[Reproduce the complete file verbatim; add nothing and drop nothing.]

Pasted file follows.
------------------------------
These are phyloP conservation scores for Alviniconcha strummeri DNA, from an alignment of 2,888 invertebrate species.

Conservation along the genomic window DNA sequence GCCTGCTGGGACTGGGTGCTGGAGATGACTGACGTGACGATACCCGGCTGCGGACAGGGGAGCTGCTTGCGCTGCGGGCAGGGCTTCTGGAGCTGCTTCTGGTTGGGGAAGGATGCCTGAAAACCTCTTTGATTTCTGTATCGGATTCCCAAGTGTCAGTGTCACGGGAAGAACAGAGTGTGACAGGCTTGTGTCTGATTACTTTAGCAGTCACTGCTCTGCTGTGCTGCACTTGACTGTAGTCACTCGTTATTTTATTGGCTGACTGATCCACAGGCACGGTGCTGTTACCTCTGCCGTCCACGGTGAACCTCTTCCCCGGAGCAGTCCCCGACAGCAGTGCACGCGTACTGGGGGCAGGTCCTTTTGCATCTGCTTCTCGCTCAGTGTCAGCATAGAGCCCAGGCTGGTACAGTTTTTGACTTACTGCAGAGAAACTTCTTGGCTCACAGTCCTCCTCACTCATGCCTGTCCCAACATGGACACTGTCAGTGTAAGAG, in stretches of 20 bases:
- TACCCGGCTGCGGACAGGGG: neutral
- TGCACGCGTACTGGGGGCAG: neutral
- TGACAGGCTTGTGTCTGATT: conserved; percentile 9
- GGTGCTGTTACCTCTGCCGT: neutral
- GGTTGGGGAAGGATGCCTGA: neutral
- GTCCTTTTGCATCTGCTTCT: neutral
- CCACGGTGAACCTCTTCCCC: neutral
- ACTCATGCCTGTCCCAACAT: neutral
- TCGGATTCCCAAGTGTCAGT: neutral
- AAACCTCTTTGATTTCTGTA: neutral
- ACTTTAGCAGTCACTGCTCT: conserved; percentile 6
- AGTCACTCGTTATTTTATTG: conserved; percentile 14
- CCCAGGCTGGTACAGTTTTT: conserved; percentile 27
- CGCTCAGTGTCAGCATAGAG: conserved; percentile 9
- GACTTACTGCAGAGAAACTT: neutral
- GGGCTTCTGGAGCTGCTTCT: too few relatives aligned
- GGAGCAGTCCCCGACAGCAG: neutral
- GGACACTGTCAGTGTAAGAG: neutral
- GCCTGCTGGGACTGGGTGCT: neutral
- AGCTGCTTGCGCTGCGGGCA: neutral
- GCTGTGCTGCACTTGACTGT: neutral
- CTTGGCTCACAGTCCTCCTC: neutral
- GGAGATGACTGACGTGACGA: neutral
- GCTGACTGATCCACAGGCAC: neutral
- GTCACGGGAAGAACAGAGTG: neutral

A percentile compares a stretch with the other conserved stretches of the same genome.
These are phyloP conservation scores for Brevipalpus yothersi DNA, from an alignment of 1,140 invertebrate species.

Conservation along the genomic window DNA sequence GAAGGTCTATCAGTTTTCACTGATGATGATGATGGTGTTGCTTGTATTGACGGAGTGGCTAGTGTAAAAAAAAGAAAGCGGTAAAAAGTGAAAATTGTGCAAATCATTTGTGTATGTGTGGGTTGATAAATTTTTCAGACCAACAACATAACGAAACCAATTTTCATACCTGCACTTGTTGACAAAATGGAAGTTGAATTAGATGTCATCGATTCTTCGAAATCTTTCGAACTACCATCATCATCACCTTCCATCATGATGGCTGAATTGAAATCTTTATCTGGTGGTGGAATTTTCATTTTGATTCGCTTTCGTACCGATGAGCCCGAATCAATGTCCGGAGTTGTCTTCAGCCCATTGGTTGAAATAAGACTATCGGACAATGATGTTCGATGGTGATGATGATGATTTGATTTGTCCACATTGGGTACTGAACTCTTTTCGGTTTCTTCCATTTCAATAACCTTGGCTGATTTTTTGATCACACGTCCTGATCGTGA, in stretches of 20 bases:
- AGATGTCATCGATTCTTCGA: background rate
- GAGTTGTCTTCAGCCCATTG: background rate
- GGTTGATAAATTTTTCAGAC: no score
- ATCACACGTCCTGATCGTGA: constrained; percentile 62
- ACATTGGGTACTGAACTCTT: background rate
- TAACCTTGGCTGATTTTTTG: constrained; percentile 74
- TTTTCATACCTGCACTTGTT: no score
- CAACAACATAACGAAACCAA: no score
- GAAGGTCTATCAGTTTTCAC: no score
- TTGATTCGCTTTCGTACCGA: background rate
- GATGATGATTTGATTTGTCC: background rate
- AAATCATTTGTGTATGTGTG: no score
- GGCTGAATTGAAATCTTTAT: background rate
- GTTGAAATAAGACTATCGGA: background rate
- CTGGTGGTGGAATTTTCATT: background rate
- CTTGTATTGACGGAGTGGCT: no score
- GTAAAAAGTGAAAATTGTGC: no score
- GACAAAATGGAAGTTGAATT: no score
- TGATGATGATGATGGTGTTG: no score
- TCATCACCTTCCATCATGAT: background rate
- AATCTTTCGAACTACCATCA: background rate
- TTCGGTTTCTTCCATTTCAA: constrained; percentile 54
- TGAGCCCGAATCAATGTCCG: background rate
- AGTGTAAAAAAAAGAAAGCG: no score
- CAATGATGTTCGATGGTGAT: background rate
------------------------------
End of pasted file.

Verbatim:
These are phyloP conservation scores for Alviniconcha strummeri DNA, from an alignment of 2,888 invertebrate species.

Conservation along the genomic window DNA sequence GCCTGCTGGGACTGGGTGCTGGAGATGACTGACGTGACGATACCCGGCTGCGGACAGGGGAGCTGCTTGCGCTGCGGGCAGGGCTTCTGGAGCTGCTTCTGGTTGGGGAAGGATGCCTGAAAACCTCTTTGATTTCTGTATCGGATTCCCAAGTGTCAGTGTCACGGGAAGAACAGAGTGTGACAGGCTTGTGTCTGATTACTTTAGCAGTCACTGCTCTGCTGTGCTGCACTTGACTGTAGTCACTCGTTATTTTATTGGCTGACTGATCCACAGGCACGGTGCTGTTACCTCTGCCGTCCACGGTGAACCTCTTCCCCGGAGCAGTCCCCGACAGCAGTGCACGCGTACTGGGGGCAGGTCCTTTTGCATCTGCTTCTCGCTCAGTGTCAGCATAGAGCCCAGGCTGGTACAGTTTTTGACTTACTGCAGAGAAACTTCTTGGCTCACAGTCCTCCTCACTCATGCCTGTCCCAACATGGACACTGTCAGTGTAAGAG, in stretches of 20 bases:
- TACCCGGCTGCGGACAGGGG: neutral
- TGCACGCGTACTGGGGGCAG: neutral
- TGACAGGCTTGTGTCTGATT: conserved; percentile 9
- GGTGCTGTTACCTCTGCCGT: neutral
- GGTTGGGGAAGGATGCCTGA: neutral
- GTCCTTTTGCATCTGCTTCT: neutral
- CCACGGTGAACCTCTTCCCC: neutral
- ACTCATGCCTGTCCCAACAT: neutral
- TCGGATTCCCAAGTGTCAGT: neutral
- AAACCTCTTTGATTTCTGTA: neutral
- ACTTTAGCAGTCACTGCTCT: conserved; percentile 6
- AGTCACTCGTTATTTTATTG: conserved; percentile 14
- CCCAGGCTGGTACAGTTTTT: conserved; percentile 27
- CGCTCAGTGTCAGCATAGAG: conserved; percentile 9
- GACTTACTGCAGAGAAACTT: neutral
- GGGCTTCTGGAGCTGCTTCT: too few relatives aligned
- GGAGCAGTCCCCGACAGCAG: neutral
- GGACACTGTCAGTGTAAGAG: neutral
- GCCTGCTGGGACTGGGTGCT: neutral
- AGCTGCTTGCGCTGCGGGCA: neutral
- GCTGTGCTGCACTTGACTGT: neutral
- CTTGGCTCACAGTCCTCCTC: neutral
- GGAGATGACTGACGTGACGA: neutral
- GCTGACTGATCCACAGGCAC: neutral
- GTCACGGGAAGAACAGAGTG: neutral

A percentile compares a stretch with the other conserved stretches of the same genome.
These are phyloP conservation scores for Brevipalpus yothersi DNA, from an alignment of 1,140 invertebrate species.

Conservation along the genomic window DNA sequence GAAGGTCTATCAGTTTTCACTGATGATGATGATGGTGTTGCTTGTATTGACGGAGTGGCTAGTGTAAAAAAAAGAAAGCGGTAAAAAGTGAAAATTGTGCAAATCATTTGTGTATGTGTGGGTTGATAAATTTTTCAGACCAACAACATAACGAAACCAATTTTCATACCTGCACTTGTTGACAAAATGGAAGTTGAATTAGATGTCATCGATTCTTCGAAATCTTTCGAACTACCATCATCATCACCTTCCATCATGATGGCTGAATTGAAATCTTTATCTGGTGGTGGAATTTTCATTTTGATTCGCTTTCGTACCGATGAGCCCGAATCAATGTCCGGAGTTGTCTTCAGCCCATTGGTTGAAATAAGACTATCGGACAATGATGTTCGATGGTGATGATGATGATTTGATTTGTCCACATTGGGTACTGAACTCTTTTCGGTTTCTTCCATTTCAATAACCTTGGCTGATTTTTTGATCACACGTCCTGATCGTGA, in stretches of 20 bases:
- AGATGTCATCGATTCTTCGA: background rate
- GAGTTGTCTTCAGCCCATTG: background rate
- GGTTGATAAATTTTTCAGAC: no score
- ATCACACGTCCTGATCGTGA: constrained; percentile 62
- ACATTGGGTACTGAACTCTT: background rate
- TAACCTTGGCTGATTTTTTG: constrained; percentile 74
- TTTTCATACCTGCACTTGTT: no score
- CAACAACATAACGAAACCAA: no score
- GAAGGTCTATCAGTTTTCAC: no score
- TTGATTCGCTTTCGTACCGA: background rate
- GATGATGATTTGATTTGTCC: background rate
- AAATCATTTGTGTATGTGTG: no score
- GGCTGAATTGAAATCTTTAT: background rate
- GTTGAAATAAGACTATCGGA: background rate
- CTGGTGGTGGAATTTTCATT: background rate
- CTTGTATTGACGGAGTGGCT: no score
- GTAAAAAGTGAAAATTGTGC: no score
- GACAAAATGGAAGTTGAATT: no score
- TGATGATGATGATGGTGTTG: no score
- TCATCACCTTCCATCATGAT: background rate
- AATCTTTCGAACTACCATCA: background rate
- TTCGGTTTCTTCCATTTCAA: constrained; percentile 54
- TGAGCCCGAATCAATGTCCG: background rate
- AGTGTAAAAAAAAGAAAGCG: no score
- CAATGATGTTCGATGGTGAT: background rate